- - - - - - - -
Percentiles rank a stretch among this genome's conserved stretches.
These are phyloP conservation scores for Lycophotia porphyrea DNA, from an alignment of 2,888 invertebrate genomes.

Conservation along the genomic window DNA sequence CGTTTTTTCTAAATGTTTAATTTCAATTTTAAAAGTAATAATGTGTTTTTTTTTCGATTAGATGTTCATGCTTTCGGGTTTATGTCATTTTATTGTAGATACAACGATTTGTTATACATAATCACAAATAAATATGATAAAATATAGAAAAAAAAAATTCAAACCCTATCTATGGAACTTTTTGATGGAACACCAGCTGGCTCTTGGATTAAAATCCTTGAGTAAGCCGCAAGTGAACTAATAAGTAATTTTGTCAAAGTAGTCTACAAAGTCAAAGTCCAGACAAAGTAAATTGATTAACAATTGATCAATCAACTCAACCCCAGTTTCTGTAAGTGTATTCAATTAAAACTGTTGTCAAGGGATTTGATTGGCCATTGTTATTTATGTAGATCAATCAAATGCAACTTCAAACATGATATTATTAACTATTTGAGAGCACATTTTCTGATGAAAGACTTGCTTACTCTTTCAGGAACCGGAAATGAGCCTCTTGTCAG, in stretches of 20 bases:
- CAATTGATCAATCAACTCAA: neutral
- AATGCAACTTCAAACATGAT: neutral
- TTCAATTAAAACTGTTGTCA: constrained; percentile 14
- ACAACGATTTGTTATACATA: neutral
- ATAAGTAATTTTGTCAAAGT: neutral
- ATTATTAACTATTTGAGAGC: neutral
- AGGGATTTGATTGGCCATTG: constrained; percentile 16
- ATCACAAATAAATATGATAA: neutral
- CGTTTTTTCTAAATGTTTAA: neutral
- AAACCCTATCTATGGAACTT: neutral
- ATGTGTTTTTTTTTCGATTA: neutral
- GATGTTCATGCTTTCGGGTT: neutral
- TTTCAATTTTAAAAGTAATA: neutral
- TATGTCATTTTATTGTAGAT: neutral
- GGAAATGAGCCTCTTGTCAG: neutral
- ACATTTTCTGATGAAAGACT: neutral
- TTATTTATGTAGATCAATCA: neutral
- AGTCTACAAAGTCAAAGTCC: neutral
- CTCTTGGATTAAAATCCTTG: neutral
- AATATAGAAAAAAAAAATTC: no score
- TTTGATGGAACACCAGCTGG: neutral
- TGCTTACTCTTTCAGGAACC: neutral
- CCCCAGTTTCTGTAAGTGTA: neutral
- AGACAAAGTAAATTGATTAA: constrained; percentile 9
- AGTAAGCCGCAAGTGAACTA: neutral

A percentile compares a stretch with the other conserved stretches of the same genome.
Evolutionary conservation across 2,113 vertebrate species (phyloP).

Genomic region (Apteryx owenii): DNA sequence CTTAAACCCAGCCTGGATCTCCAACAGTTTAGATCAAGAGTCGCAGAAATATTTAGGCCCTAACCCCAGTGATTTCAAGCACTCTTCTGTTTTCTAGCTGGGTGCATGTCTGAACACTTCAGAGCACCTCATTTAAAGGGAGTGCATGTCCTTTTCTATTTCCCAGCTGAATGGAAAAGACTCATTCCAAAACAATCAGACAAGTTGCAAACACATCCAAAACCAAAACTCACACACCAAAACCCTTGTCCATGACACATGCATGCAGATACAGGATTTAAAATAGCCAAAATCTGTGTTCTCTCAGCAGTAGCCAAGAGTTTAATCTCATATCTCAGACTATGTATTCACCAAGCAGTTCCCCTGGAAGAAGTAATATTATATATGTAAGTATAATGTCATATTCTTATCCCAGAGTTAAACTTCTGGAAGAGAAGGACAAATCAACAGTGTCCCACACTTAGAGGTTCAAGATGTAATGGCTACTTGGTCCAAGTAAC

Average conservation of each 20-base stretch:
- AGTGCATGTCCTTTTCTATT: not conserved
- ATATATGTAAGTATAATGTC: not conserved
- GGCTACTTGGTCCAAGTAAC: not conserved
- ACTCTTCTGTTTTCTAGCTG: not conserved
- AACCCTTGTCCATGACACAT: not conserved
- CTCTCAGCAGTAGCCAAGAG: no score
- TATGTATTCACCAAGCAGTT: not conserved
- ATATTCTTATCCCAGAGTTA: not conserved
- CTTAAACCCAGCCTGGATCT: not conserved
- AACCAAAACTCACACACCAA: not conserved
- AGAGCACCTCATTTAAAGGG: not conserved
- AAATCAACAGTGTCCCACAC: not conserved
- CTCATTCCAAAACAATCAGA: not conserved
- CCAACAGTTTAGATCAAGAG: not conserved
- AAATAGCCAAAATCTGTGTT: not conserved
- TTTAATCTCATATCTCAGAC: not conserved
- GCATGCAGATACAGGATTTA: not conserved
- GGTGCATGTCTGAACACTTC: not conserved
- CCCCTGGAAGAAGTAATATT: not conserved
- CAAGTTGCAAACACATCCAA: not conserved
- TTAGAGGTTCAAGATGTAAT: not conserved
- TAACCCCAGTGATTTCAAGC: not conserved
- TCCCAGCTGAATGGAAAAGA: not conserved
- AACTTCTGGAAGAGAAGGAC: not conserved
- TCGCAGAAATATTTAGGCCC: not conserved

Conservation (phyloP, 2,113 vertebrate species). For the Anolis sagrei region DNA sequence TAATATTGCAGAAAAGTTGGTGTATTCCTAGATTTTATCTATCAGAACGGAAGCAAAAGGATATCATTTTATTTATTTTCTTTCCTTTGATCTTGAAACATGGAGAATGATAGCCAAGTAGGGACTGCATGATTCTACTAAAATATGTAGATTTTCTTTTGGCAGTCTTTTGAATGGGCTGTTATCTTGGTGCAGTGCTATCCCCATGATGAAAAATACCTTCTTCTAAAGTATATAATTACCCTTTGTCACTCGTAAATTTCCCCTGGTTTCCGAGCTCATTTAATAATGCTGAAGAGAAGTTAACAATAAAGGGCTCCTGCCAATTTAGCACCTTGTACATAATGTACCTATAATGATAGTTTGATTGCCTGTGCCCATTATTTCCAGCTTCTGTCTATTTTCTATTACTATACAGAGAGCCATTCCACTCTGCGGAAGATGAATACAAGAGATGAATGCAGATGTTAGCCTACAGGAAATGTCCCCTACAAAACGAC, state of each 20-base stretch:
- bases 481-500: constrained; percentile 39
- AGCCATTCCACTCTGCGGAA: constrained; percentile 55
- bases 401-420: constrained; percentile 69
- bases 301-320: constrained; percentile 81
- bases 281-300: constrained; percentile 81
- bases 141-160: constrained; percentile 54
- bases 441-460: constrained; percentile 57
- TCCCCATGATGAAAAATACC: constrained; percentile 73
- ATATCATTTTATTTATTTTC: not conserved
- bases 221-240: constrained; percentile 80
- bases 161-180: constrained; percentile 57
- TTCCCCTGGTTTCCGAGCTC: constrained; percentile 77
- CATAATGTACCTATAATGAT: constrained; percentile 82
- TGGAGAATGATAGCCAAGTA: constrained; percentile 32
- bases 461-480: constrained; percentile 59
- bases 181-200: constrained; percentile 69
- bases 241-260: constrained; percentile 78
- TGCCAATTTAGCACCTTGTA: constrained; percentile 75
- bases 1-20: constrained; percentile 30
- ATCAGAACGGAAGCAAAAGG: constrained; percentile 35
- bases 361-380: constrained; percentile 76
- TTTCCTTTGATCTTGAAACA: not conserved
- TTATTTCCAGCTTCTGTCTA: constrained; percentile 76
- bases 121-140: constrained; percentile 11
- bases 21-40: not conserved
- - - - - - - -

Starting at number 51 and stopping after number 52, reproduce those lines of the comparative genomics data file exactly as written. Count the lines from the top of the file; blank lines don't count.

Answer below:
- CCCCTGGAAGAAGTAATATT: not conserved
- CAAGTTGCAAACACATCCAA: not conserved